|Brett Duquette answers questions.|
On a gorgeous Saturday morning in early June I arrived at Hampton Inn & Suites in Poughkeepsie to attend the very first Children's Writers of the Hudson Valley 2013 Conference.
The Children's Writers of the Hudson Valley (CWHV) is a new local group of seasoned professionals. The staff is comprised of children's authors Karen Kaufman Orloff, Della Ross Ferreri, Catherine Ciocchi, Karen Maserjian Shan, Valerie Marchini, and Tracy Marchini. So many of these ladies were already familiar from their years of working at the eastern NY SCBWI yearly conference and from various local events.
This conference was unique in that attendees spent the entire day WORKING. We didn't go to different workshops or listen to panels, the conference was split into two groups: one for picture book writers and the other for novelists. Brett Duquette, Associate Editor at Sterling Children’s Books, led "Creating the Whole Picture: A Picture Book Writers Workshop." Sarah LaPolla, a literary agent for the Bradford Literary Agency, led "Step by Step: Writing a Novel for Children and Teens." Both workshops were split into two sessions each, one for morning and for afternoon. Following the afternoon session was a one-hour class by Tracy Marchini on "First Impressions: Writing a Great Query Letter Workshop."
In all of the years I have spent attending conferences, this one was very different. I thought the concept of actually working throughout the day was great. I attended the novel writing sessions and enjoyed every single minute. Agent Sarah LaPolla spoke first, inquiring from the writers their concerns and questions about their current works-in-progress. It was enlightening to hear other writers facing similar dilemmas. Then a writer would read their first ten pages and Ms. LaPolla would give her feedback. Everyone else was also able to voice their opinions. We were given the task of taking out our own ten pages and then cutting 100 words out of it. Many groans could be heard but within minutes heads were down and fingers were guiding pens across pages. Enlightening. Hard. And fun. We were also asked to put our characters in a different scenario. For many present, this was amazing to do. I could see the expressions from some that this exercise had revealed some exciting things about their characters. Sometimes we think we really know our characters and then, when faced with an exercise such as this, we realized our folly--we didn't know them well enough.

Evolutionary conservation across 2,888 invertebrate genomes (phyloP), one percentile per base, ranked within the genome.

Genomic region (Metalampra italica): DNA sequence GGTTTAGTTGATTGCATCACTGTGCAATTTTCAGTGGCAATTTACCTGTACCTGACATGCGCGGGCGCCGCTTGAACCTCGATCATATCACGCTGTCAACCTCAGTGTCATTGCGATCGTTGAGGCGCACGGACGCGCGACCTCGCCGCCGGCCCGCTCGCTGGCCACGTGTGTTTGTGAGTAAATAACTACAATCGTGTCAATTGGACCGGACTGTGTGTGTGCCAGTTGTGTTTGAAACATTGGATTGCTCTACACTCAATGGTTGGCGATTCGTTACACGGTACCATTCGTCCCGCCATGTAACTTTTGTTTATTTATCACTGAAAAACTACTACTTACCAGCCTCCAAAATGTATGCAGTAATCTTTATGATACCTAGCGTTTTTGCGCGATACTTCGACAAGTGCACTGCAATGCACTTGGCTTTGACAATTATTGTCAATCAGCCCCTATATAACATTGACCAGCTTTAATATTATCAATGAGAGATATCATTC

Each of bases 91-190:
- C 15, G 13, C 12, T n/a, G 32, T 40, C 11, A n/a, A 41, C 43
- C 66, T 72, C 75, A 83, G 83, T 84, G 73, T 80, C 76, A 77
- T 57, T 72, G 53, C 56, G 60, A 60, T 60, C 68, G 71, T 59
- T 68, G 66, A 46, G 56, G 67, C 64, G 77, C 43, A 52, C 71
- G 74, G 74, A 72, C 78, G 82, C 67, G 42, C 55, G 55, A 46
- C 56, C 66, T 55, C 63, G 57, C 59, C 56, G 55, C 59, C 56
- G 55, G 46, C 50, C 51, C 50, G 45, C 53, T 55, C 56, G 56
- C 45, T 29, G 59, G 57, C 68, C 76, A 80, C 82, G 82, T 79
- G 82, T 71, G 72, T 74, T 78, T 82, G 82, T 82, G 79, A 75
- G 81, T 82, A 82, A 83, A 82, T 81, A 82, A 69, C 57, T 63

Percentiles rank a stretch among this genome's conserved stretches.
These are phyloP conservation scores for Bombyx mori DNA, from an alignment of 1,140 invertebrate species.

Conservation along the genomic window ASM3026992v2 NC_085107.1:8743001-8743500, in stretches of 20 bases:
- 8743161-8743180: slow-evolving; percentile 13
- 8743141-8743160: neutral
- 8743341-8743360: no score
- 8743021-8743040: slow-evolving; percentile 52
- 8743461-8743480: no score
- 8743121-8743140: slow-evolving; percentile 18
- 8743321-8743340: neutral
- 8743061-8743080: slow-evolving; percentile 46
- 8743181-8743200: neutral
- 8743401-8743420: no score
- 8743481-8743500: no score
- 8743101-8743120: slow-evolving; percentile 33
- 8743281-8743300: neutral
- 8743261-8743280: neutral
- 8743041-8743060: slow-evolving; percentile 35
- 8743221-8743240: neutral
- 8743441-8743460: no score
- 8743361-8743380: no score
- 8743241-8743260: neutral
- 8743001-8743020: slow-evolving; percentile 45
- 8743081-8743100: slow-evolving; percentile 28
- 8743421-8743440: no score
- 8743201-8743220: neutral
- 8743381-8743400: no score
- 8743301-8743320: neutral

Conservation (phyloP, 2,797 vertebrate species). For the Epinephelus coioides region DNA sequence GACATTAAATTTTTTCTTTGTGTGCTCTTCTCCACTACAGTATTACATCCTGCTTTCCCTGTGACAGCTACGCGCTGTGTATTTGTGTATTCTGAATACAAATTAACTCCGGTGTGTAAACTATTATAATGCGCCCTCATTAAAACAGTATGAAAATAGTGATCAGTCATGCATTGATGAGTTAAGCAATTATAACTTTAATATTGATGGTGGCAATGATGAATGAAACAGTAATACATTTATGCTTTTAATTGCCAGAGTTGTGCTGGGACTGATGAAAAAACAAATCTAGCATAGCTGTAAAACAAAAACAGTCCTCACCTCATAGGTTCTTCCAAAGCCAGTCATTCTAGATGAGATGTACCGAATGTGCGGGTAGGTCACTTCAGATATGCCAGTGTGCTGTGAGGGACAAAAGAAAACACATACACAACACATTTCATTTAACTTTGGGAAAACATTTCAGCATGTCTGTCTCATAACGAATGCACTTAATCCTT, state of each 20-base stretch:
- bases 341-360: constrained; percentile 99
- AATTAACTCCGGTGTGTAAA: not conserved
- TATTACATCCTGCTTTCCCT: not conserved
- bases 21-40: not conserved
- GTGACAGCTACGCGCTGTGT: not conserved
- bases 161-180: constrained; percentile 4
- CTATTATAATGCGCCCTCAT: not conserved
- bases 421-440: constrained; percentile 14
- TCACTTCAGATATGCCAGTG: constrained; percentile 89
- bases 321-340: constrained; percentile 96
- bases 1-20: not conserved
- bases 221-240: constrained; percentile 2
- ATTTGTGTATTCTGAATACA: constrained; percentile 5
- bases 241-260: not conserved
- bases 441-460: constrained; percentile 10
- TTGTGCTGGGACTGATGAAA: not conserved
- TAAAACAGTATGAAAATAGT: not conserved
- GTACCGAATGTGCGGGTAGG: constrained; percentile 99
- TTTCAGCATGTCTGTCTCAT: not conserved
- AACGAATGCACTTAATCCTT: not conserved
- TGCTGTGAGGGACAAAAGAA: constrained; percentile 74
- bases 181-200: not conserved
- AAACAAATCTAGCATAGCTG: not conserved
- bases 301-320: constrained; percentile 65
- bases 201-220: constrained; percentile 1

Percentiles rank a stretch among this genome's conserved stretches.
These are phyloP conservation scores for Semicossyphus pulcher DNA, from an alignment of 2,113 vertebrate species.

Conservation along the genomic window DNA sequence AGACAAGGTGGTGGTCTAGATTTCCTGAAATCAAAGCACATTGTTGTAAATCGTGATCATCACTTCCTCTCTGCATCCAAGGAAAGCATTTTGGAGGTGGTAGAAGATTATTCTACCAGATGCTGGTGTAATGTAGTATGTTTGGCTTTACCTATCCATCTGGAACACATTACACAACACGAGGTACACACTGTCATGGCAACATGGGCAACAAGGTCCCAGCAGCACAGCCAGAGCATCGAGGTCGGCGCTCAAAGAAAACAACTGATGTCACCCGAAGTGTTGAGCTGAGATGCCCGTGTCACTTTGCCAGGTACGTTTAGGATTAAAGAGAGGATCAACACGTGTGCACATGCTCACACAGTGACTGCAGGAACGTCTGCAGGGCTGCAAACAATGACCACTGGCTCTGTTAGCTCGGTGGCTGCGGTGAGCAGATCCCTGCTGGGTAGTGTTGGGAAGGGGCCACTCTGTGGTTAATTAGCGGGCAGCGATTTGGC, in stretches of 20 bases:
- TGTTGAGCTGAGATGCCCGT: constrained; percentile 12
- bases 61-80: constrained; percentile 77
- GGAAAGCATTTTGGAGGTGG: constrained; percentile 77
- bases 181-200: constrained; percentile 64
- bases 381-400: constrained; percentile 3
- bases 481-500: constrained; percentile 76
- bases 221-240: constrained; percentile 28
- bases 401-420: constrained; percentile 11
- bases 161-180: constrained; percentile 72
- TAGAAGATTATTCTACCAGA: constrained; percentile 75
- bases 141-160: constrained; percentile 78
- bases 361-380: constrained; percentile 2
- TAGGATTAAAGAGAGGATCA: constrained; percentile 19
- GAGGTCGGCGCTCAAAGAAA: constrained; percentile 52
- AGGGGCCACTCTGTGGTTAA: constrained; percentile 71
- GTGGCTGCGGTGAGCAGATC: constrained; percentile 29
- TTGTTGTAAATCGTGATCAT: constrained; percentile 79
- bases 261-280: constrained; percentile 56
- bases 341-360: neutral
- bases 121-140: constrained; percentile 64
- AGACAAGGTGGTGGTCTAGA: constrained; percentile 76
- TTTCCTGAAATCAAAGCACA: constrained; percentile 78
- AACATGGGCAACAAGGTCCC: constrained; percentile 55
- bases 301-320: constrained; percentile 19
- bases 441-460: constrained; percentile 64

The two sessions were filled with work and listening to samples. There was such an array of genres encompassing both middle grade and young adult novels. Ms. LaPolla was incredibly insightful and quick with her comments which were always spot-on. My critique friend Jan told me her picture book sessions were incredible. Both Mr. Duquette and Ms. LaPolla joined up for a Question and Answer session followed by Tracy Marchini's Query Letter Workshop. Query letters are so important and for many are dreaded. Ms. Marchini showed us it didn't have to be viewed that way. This last workshop also had us sharing a quick synopsis of our own titles and then having our fellow writers at each table fill out a questionnaire about our work. This was eye-opening for so many.
During the lunch break with delicious boxed meals provided by Panera, there were also books available for purchase. Featuring books from attendees and CWHV staff, besides other titles, Scott from Merritt Bookstore and some of his staff were on hand selling books. Of course, I had to pick up a couple. At the end of the day, everyone received a free book or ARC courtesy of Merritt Books. I came home with a free hardcover copy of Code Name Verity by Elizabeth Wein and some ARCs for my daughters. Thanks, Scott!
For their very first outing, I must commend the ladies of the CWHV for a successful conference. Spending time with peers, learning, working, networking, eating a delicious meal and book shopping made for a truly memorable day. I'm already looking forward to next year's conference!